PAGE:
with three young children, she still wanted to continue her math lessons with another tutor. Augustus De Morgan, a respected mathematician, became Ada’s new tutor. He taught Ada her now favorite subject—math. However, he wrote to Ada’s mother and husband expressing his concerns about teaching Augustus De Morgan Ada such a tricky subject. Augustus was worried about women’s ability to study advanced math. He thought that the complicated subject would put too much strain on their bodies, resulting in bad health. Augustus believed that only men were strong enough to study math because the subject needed to be tackled with a strength beyond “a woman’s physical power.” His way of thinking might seem strange to us today, but it fitted in with the views of the time. However, Ada proved this theory wrong. She was a talented 74
mathematician, and she wrote DID YOU KNOW? an essay in which she explained that curiosity and imagination Ada was very close are needed to make new friends with Augustus’s wife, Sophia. discoveries in math and science. Augustus saw Ada’s creativity and mathematical ability. He encouraged her to study hard, and Ada never gave up on her goal of understanding the Difference Engine. Some people might have thought that Ada’s questions were unladylike, but Ada didn’t care—she continued to work hard and her learning grew deeper.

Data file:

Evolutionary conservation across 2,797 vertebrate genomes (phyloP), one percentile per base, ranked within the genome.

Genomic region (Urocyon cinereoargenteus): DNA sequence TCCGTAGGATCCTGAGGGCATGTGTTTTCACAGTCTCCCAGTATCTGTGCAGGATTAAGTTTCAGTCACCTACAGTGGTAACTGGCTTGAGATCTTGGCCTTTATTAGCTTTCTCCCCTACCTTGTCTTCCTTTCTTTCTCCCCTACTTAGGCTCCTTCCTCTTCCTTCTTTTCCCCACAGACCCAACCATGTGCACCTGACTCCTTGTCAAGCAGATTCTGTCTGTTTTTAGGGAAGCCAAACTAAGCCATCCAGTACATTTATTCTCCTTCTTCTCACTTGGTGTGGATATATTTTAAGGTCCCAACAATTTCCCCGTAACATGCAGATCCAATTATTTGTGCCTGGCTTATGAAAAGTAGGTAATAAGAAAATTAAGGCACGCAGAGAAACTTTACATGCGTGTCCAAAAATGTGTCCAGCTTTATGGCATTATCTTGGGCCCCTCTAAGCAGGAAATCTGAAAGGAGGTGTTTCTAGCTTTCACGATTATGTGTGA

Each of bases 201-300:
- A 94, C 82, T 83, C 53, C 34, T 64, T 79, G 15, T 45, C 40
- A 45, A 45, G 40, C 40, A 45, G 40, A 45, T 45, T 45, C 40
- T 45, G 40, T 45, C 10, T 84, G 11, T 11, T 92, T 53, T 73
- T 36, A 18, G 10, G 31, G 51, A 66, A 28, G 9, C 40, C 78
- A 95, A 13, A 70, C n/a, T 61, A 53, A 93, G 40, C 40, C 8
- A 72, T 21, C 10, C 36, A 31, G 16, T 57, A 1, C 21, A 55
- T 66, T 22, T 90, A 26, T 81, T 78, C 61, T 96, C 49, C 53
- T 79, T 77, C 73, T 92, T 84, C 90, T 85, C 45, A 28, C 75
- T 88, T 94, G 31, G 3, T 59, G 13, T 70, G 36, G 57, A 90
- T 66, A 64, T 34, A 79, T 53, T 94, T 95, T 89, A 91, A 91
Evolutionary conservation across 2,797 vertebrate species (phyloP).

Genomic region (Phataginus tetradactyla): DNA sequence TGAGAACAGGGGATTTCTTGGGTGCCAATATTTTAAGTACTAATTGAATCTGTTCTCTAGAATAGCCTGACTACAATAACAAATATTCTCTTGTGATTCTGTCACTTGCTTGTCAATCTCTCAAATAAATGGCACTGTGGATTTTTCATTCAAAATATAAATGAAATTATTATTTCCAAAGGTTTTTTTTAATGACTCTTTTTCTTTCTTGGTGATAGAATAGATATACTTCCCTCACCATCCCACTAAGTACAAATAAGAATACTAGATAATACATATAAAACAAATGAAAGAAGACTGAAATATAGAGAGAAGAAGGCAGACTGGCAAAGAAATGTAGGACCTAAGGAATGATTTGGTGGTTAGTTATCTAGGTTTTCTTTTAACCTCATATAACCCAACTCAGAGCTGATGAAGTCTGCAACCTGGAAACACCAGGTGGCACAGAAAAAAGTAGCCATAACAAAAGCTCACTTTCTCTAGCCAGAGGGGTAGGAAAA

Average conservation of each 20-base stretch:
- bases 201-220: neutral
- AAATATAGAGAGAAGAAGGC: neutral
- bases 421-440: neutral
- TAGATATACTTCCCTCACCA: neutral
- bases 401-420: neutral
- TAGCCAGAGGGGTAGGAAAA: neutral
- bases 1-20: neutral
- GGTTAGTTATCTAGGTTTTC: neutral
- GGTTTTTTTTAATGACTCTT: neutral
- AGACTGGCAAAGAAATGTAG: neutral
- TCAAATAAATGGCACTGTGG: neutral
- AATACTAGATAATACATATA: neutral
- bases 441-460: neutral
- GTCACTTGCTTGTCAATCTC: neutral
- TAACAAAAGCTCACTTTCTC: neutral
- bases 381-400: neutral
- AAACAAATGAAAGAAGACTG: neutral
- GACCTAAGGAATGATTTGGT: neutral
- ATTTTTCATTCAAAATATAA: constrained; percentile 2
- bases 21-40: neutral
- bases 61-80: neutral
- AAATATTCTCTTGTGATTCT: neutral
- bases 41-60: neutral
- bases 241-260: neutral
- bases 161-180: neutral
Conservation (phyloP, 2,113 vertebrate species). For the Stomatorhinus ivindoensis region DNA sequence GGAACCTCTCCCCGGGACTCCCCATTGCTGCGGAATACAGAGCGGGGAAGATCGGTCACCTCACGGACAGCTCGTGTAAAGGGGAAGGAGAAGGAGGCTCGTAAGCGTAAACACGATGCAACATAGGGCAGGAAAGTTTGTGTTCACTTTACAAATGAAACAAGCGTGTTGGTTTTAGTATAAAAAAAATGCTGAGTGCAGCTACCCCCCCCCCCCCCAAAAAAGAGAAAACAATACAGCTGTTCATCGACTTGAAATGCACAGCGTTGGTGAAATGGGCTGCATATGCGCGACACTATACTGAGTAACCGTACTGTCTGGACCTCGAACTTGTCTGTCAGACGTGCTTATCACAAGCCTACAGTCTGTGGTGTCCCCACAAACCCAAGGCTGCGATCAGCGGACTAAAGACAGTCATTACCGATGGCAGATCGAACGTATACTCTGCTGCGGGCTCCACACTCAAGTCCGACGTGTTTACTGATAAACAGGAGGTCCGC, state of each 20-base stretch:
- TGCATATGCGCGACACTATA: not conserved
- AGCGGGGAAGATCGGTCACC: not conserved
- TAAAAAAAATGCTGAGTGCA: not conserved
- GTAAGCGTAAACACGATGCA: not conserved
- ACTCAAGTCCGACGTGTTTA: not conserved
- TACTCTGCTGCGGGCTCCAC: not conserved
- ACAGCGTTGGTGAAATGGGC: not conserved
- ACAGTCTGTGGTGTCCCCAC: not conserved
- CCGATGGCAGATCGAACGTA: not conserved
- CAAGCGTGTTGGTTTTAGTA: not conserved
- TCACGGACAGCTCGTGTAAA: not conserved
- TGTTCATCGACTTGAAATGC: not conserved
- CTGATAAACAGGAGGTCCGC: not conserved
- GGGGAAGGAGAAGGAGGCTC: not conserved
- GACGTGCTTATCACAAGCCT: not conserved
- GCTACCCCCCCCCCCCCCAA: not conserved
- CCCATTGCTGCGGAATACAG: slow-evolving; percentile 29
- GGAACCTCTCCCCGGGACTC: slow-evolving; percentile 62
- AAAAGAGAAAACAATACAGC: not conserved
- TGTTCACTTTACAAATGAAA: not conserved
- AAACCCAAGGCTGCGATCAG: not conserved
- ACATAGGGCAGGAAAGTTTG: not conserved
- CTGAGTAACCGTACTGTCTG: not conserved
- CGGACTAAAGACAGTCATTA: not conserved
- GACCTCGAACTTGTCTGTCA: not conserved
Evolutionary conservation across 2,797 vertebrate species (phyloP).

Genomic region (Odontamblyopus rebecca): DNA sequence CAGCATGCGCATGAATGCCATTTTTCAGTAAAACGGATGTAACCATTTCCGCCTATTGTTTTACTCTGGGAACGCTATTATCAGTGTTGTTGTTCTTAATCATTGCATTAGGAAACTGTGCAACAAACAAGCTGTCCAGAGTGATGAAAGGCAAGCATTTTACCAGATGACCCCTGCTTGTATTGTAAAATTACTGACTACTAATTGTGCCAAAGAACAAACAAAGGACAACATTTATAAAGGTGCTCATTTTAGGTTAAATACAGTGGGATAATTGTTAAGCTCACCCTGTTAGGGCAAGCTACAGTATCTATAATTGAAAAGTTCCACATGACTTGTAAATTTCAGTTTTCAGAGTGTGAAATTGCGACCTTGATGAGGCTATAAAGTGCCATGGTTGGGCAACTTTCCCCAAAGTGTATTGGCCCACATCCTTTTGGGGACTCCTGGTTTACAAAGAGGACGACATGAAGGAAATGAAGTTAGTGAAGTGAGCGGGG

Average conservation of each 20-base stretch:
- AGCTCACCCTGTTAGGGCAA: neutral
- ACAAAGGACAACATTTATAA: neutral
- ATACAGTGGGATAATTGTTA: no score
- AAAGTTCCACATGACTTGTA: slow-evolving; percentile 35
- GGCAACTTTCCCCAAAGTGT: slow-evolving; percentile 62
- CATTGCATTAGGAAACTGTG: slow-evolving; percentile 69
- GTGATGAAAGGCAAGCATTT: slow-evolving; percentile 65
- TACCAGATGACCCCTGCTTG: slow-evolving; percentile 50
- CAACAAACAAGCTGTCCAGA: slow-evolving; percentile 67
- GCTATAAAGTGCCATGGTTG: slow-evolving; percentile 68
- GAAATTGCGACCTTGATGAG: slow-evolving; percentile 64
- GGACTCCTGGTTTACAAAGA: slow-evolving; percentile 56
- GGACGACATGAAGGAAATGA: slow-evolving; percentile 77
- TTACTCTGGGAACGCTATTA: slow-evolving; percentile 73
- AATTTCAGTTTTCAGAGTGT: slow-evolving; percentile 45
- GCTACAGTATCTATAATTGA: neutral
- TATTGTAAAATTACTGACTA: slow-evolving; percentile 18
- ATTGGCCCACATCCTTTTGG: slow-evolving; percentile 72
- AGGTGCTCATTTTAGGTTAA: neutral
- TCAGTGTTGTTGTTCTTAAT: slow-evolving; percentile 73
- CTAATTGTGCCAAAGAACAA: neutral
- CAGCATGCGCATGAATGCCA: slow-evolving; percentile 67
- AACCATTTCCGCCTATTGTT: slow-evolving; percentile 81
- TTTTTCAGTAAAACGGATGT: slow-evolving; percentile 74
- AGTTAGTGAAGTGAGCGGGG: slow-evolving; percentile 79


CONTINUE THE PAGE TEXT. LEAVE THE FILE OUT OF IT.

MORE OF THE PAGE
The Analytical Engine Ada and Charles wrote to each other often. They shared a common love of mathematics, inventions, and science.
Charles had now set aside his Difference Engine for an even more remarkable invention—the Analytical Engine. This steam-powered machine would be formed of two parts: the “mill” and the “store.” These parts would work in a similar way to the processor and memory in modern computers. The mill would do math calculations, and the store would keep a record of any calculations that were done. Charles thought numbers could be entered into the machine by using punched cards. What are punched cards? 76
These cards have a pattern of holes, or “punches,” which represent numbers that can be “read” by a computing machine.
WORLD’S FIRST COMPUTER Often called the “Father of Computers,” Charles Babbage designed the world’s first computer—the Analytical Engine. He first wrote about this machine in 1837. It was the successor to his Difference Engine, and it introduced computing concepts that are still used today. Although it was never fully built, Charles worked on it until he died in 1871.
Model of a part of the Analytical Engine in the Science Museum in London, England.
Charles spent a good deal of time making drawings and notes, but he did not have a way of actually creating his Analytical Engine. The parts he needed hadn’t been invented. While building the Difference Engine, Charles had worked with an English toolmaker called Joseph Clement. Joseph had made some of the parts for the previous machine, but the size and complexity of this new design were too much for him to take on. The Analytical Engine would have to be powered by steam in the same way as the Difference Engine, but it was to be a lot bigger than the first machine. Charles decided that the design needed more work. Ada, Annabella, and Mary Somerville were invited to Charles’s home. Charles shared the plans for his new machine, and the four talked well into the evening. Charles told them that he was close to figuring out how to build his new 78